To no one’s great surprise, the United States has resumed the bombing of a sovereign nation with which it is not at war. This was clearly done to stem the rising tide of criticism of the war, which was beginning to be heard even within the president’s own party.
The decision to take the issue to the U.N. is a token concession to the critics. Although the outcome of the Security Council debate seems uncertain, it is clear that the U.S. would never have agreed to initiate debate if it envisioned any adverse decisions resulting from this.
It is also clear that there will be increasing numbers of U.S. troops in South Vietnam (current figures now run as high as 600,000 men), more death, and more destruction in Vietnam.
James Reston, writing in the New York Times of February 1, said that the resumption of bombing raised several important questions:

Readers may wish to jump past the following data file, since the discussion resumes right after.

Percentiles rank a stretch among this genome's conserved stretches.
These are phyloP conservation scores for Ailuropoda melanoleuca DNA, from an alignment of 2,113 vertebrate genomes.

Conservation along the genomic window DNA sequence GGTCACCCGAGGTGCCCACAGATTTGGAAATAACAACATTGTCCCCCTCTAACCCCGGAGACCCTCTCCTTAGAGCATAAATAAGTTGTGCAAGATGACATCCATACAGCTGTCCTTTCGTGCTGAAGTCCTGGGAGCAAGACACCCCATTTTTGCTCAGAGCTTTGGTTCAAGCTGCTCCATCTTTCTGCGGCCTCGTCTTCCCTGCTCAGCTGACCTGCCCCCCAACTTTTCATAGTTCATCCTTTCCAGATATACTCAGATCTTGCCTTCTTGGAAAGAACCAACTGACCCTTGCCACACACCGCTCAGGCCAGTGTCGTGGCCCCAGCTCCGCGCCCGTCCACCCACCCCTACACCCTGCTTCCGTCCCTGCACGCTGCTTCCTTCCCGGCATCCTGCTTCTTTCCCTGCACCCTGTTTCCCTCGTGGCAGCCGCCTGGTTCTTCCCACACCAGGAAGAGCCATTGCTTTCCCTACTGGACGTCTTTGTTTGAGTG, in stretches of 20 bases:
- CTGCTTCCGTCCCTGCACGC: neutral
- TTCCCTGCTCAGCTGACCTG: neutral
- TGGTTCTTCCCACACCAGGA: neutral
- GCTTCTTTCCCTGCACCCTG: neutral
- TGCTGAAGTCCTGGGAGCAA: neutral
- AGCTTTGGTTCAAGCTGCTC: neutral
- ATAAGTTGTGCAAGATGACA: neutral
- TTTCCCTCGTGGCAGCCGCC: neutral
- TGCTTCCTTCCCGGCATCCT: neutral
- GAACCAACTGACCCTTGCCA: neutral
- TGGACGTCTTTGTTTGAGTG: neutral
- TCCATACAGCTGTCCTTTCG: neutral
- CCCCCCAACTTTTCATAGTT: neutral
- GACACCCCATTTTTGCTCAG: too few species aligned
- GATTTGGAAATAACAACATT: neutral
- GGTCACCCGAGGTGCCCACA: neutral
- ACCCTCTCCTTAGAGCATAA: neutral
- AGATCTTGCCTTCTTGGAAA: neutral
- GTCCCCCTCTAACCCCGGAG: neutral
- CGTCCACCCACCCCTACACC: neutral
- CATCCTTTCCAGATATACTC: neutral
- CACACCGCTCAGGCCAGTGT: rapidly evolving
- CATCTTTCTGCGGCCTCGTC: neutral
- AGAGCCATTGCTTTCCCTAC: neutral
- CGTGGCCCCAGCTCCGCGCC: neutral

“1) Why did the President choose to start bombing again now when no organization of units of the regular North Vietnamese Army have been engaged or seen since mid-December?
“2) How can he explain to the United Nations that he wanted its help to get peace but started the bombing before he presented his case?
“3) What evidence is there that raising the level of violence will do any better than it has done in the past?”
The answer to these questions is evident: neither the ‘peace offensive’ nor the United Nations debate have had any serious intent behind them. The administration is blinded; Johnson wants victory in Vietnam, whatever the costs.
This, then, puts a heavy burden of responsibility on each of us. Each person, whether through writing his congressman or attending demonstrations and rallies, should try to take part in the anti-war groups active in the city. Each person should try to raise the issues of the war within other groups in which he is active. It may very well be that our actions will be futile; but if we remain silent, we kill.
See Fifth Estate’s Vietnam Resource Page.